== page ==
CARLA ESPERANZA RIVERA SÁNCHEZ (El Salvador), speaking on behalf of the Community of Latin American and Caribbean States (CELAC), noted that the changing international situation called for innovative methods that would allow a better flow and increased precision in distributing information, as well as non‑discriminatory and inclusive access. While supporting spontaneous and agile electronic communication, CELAC reiterated that the United Nations must continue to use such traditional methods as television, radio, and print to transmit its message, given the growing digital gap between developed and developing countries.
Multilingualism was inherently associated with the existence of the United Nations, and it was essential to disseminate information in as many languages as possible, including Portuguese, Dutch and indigenous languages, she stressed. Reiterating CARICOM’s deep concern that the issuance of daily press releases had not been expanded to all the official languages, she called on the Department to design a strategy that would deliver the daily press releases in all six official languages through creative schemes and in a cost-neutral manner. Emphasizing the importance of parity and equal respect, she added that the financial and human resources provided to the Department should be properly distributed among all official languages.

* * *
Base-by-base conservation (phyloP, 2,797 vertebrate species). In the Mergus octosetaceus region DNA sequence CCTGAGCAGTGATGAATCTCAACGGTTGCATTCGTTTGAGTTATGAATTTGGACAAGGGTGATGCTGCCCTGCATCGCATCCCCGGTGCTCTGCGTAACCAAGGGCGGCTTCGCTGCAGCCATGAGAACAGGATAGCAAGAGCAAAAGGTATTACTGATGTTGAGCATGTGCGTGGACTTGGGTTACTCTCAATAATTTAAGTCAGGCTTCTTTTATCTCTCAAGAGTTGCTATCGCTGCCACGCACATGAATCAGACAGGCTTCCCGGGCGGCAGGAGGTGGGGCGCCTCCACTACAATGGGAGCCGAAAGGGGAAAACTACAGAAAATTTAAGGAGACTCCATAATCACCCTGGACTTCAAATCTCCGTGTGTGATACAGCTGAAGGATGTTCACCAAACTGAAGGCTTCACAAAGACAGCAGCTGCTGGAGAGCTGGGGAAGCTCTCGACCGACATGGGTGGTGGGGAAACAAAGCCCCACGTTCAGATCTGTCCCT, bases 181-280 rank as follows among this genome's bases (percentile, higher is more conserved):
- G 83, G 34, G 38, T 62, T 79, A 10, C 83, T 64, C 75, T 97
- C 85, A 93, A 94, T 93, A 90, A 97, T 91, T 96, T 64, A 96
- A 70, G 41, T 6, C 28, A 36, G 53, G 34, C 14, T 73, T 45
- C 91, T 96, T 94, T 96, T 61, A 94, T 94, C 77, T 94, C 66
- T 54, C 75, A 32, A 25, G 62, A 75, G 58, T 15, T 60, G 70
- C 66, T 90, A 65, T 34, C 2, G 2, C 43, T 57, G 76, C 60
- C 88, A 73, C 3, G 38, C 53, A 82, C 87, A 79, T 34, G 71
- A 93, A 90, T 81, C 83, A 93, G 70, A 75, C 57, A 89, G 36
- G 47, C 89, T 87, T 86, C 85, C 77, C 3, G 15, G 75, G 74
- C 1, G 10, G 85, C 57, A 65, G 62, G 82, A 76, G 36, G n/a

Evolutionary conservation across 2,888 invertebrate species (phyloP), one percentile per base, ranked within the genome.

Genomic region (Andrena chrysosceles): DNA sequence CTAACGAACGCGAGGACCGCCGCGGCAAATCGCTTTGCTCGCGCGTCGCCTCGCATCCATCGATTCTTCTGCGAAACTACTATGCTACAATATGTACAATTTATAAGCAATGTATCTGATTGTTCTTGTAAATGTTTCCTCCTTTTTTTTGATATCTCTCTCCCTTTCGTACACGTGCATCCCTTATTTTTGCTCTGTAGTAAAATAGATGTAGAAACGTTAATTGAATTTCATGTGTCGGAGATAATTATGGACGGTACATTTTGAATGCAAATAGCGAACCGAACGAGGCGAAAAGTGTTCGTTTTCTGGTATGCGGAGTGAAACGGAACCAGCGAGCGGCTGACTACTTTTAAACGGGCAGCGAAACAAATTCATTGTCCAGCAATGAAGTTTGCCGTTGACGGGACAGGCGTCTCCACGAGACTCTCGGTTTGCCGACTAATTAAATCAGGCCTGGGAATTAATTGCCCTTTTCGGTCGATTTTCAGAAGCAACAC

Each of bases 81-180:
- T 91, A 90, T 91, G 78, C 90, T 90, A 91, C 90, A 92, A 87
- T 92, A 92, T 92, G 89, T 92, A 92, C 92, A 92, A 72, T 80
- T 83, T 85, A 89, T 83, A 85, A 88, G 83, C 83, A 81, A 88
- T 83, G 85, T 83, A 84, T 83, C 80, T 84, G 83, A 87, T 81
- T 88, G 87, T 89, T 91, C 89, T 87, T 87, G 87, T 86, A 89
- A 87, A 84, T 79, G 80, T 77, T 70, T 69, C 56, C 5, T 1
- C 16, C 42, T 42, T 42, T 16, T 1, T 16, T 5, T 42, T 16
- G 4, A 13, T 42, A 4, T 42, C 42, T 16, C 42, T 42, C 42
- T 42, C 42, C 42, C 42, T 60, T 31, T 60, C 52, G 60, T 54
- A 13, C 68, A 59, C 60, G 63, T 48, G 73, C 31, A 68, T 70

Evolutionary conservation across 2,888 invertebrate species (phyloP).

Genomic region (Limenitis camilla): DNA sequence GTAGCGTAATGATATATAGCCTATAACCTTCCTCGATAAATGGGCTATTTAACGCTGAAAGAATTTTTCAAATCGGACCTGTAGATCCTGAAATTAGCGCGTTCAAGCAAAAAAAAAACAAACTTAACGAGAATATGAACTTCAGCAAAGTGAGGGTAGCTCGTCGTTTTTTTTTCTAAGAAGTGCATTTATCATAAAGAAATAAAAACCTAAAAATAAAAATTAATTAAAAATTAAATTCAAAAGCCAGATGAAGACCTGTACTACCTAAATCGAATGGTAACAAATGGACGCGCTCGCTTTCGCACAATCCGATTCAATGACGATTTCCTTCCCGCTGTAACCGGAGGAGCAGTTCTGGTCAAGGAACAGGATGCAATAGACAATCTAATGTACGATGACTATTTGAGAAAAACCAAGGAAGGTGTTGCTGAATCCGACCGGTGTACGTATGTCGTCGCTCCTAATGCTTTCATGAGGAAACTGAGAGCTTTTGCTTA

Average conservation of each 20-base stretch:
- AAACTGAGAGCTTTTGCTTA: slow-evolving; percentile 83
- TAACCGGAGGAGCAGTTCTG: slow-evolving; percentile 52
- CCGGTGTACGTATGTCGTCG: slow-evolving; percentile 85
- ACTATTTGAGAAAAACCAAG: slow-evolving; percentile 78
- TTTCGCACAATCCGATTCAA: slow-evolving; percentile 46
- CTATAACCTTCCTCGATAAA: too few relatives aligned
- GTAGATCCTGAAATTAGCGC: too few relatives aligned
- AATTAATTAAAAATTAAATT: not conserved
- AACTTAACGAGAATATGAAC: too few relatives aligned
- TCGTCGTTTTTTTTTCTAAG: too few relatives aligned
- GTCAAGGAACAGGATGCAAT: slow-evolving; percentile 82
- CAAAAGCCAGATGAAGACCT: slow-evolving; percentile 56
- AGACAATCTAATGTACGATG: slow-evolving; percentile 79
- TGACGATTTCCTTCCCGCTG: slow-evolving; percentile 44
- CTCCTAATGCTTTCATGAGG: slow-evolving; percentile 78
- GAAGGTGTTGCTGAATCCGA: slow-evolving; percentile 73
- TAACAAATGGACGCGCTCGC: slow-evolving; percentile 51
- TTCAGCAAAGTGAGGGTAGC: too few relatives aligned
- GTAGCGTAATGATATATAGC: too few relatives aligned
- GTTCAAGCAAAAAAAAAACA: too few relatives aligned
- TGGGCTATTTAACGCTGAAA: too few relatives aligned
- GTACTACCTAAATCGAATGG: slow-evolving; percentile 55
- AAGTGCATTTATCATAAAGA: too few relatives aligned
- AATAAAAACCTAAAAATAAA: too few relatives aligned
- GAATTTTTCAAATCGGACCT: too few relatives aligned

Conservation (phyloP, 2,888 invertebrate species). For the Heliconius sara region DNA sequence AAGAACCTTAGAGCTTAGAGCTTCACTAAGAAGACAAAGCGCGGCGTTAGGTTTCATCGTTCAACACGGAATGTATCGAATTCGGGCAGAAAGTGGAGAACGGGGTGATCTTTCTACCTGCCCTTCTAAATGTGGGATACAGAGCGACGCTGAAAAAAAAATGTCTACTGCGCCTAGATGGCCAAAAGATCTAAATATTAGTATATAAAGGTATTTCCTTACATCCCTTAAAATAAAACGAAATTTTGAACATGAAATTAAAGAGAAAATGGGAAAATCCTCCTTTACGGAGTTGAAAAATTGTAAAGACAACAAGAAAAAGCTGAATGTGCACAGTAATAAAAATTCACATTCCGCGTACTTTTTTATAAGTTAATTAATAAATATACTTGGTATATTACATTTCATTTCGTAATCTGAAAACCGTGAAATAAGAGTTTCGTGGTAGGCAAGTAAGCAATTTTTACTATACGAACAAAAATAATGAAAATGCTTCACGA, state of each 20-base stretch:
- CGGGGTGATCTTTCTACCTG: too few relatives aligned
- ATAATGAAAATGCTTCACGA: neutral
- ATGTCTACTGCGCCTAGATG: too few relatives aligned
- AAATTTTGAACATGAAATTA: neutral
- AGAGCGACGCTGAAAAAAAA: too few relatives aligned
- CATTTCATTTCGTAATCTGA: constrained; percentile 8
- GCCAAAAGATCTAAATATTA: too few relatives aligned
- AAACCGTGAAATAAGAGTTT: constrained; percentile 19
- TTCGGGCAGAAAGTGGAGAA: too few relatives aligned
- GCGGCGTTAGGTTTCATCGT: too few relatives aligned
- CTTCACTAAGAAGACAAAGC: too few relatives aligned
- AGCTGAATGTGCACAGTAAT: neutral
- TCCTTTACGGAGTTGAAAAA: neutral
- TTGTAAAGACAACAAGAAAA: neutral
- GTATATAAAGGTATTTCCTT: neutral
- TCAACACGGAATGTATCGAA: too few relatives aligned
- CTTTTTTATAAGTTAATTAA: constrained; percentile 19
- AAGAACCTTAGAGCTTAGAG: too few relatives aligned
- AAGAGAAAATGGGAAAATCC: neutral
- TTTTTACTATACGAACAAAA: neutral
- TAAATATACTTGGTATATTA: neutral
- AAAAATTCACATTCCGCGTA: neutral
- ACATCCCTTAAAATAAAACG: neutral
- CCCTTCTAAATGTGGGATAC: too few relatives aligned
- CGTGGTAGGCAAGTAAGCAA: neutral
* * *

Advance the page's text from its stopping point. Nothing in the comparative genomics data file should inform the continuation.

MARIAME FOFANA (Burkina Faso), speaking on behalf of the Group of Francophone Ambassadors of New York, emphasized that in a globalized world, bringing information to all its peoples in the languages they understood best was more essential than ever. In that spirit, the Group of Francophone Ambassadors of New York had added an agenda item on multilingualism to the General Assembly’s plenary. Multilingualism was a corollary of multilateralism and a prerequisite to effective political action in peacekeeping operations, human rights and inclusive implementation of the 2030 Agenda for Sustainable Development, she stressed. All Secretariat departments must mainstream multilingualism and ensure parity among the six official languages.